Perform FFT on data set that does not fit into memory
# out_of_core_fft <a href=”https://travis-ci.org/moble/out_of_core_fft”><img align=”right” hspace=”3” alt=”Status of automatic build and test suite” src=”https://travis-ci.org/moble/out_of_core_fft.svg?branch=master”></a> <a href=”https://github.com/moble/out_of_core_fft/blob/master/LICENSE”><img align=”right” hspace=”3” alt=”Code distributed under the open-source MIT license” src=”http://moble.github.io/spherical_functions/images/MITLicenseBadge.svg”></a>
Fourier transforms are highly nonlocal, which can cause problems when dealing with very large data sets. In particular, standard algorithms cannot work with data sets too large to fit into memory. On the other hand, the classic Cooley-Tukey FFT algorithm shows that discrete Fourier transforms can be split up into smaller sub-problems. This module provides functions for FFTs that can work with the data directly on disk, extracting small subsets that fit into memory, working on each individually, and then combining back onto disk to get the final result. This implementation is based on the algorithm presented by Thomas H. Cormen in “Algorithms for parallel processing” (1999). A nontrivial part of the implementation involves transposing the data on disk, for which I created a relatively simple, but fairly fast, function included here simply as transpose.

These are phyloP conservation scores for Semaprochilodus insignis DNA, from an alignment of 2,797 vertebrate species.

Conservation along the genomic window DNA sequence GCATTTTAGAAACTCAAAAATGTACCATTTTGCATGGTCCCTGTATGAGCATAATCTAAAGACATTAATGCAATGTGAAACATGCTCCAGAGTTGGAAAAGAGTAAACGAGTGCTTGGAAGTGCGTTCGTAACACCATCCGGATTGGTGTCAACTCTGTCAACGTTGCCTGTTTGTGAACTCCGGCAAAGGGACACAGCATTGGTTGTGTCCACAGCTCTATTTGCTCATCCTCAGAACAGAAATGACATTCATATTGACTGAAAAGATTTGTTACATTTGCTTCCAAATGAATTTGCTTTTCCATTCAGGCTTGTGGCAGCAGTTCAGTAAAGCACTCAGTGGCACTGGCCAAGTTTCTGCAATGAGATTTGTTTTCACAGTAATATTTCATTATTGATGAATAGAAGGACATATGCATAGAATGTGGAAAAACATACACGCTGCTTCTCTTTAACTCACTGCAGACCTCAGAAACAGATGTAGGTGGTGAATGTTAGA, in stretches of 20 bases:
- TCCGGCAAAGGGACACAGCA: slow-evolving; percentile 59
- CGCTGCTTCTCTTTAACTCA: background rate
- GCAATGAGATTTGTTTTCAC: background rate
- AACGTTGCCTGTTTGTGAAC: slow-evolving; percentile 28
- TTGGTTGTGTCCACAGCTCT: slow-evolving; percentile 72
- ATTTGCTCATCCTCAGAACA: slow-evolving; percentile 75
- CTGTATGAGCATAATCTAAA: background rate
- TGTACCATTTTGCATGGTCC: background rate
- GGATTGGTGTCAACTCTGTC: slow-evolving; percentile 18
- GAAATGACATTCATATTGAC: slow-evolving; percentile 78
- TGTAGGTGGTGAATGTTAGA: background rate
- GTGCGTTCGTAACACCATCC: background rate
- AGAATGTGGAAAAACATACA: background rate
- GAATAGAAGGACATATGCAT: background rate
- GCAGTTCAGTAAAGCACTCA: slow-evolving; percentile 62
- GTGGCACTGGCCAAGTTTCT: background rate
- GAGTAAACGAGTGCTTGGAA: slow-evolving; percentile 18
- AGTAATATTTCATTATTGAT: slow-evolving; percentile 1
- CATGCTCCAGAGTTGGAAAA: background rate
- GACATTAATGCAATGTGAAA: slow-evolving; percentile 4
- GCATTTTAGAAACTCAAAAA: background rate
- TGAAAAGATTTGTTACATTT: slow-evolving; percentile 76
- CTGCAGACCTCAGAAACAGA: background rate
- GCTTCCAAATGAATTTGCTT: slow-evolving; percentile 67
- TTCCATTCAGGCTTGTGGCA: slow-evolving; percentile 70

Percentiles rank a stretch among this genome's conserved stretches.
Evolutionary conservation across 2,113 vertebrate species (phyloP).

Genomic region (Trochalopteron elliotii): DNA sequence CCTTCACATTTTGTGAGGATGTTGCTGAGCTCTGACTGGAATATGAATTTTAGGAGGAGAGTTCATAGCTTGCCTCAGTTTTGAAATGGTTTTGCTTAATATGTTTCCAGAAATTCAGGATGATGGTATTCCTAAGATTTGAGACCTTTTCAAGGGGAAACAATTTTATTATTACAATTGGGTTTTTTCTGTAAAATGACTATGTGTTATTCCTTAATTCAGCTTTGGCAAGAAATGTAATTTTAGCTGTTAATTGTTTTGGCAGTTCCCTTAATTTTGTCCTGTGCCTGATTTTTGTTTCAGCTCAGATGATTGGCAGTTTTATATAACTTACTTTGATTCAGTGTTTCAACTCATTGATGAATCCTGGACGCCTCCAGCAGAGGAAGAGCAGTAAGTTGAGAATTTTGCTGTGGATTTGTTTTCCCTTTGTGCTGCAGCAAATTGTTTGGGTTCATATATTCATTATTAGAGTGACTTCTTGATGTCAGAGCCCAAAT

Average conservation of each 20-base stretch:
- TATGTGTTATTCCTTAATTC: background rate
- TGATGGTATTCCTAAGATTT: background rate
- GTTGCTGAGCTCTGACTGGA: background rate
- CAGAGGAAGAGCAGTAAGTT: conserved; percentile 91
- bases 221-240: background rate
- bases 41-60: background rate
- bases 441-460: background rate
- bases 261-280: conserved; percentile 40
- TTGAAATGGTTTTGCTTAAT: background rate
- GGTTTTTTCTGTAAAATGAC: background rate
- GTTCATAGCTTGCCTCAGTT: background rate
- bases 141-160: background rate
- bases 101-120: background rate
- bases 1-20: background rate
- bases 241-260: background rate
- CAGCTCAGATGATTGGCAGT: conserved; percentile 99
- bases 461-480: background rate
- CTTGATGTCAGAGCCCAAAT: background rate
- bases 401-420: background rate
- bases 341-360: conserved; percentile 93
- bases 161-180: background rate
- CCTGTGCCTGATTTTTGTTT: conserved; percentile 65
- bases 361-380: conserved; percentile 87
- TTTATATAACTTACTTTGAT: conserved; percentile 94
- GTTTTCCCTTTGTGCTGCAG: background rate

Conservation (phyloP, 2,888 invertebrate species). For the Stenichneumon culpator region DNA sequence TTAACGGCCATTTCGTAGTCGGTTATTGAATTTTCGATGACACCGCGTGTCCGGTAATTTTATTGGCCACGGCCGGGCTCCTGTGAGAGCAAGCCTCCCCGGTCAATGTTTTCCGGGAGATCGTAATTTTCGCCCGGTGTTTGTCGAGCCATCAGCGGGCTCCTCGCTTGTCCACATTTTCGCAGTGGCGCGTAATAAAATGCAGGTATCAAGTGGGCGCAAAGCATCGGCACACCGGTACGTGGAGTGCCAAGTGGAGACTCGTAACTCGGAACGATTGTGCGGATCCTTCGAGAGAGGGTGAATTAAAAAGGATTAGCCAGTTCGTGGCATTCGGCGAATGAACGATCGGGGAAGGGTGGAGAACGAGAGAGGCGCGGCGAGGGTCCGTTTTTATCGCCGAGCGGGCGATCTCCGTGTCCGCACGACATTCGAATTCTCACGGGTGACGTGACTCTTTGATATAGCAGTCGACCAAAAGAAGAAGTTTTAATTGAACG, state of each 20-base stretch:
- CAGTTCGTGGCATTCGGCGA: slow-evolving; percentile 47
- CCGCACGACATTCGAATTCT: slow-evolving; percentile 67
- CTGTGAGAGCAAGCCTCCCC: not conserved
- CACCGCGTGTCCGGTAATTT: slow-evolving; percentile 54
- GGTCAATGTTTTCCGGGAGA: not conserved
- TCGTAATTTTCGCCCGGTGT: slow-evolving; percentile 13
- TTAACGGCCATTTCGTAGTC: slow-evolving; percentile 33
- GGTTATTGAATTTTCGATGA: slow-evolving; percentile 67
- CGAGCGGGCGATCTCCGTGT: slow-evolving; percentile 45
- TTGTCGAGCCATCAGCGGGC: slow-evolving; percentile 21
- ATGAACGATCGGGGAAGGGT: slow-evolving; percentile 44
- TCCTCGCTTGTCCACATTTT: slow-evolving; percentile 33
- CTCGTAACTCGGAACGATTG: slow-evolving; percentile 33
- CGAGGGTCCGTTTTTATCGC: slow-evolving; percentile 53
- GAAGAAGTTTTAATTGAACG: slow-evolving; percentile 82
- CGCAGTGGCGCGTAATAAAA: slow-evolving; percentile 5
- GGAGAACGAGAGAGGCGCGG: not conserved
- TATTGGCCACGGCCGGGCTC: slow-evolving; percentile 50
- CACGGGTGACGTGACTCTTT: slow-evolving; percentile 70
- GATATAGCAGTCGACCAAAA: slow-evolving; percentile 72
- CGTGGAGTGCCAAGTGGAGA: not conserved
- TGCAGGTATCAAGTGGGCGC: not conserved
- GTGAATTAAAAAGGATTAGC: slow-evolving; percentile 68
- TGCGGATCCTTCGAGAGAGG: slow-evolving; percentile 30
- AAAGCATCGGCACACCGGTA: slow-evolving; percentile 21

These functions assume that the data to be manipulated are stored in HDF5 files. The FFT and inverse FFT are called with something like
`python import out_of_core_fft out_of_core_fft.fft('input.h5', 'x', 'output.h5', 'X') out_of_core_fft.ifft('input2.h5', 'X', 'output2.h5', 'x') `
Here, x and X are names for the datasets within the HDF5 files. Note that nothing is returned, because the result is stored on disk, as requested.
See the docstrings for more details.
The work of creating this code was supported in part by the Sherman Fairchild Foundation and by NSF Grants No. PHY-1306125 and AST-1333129.
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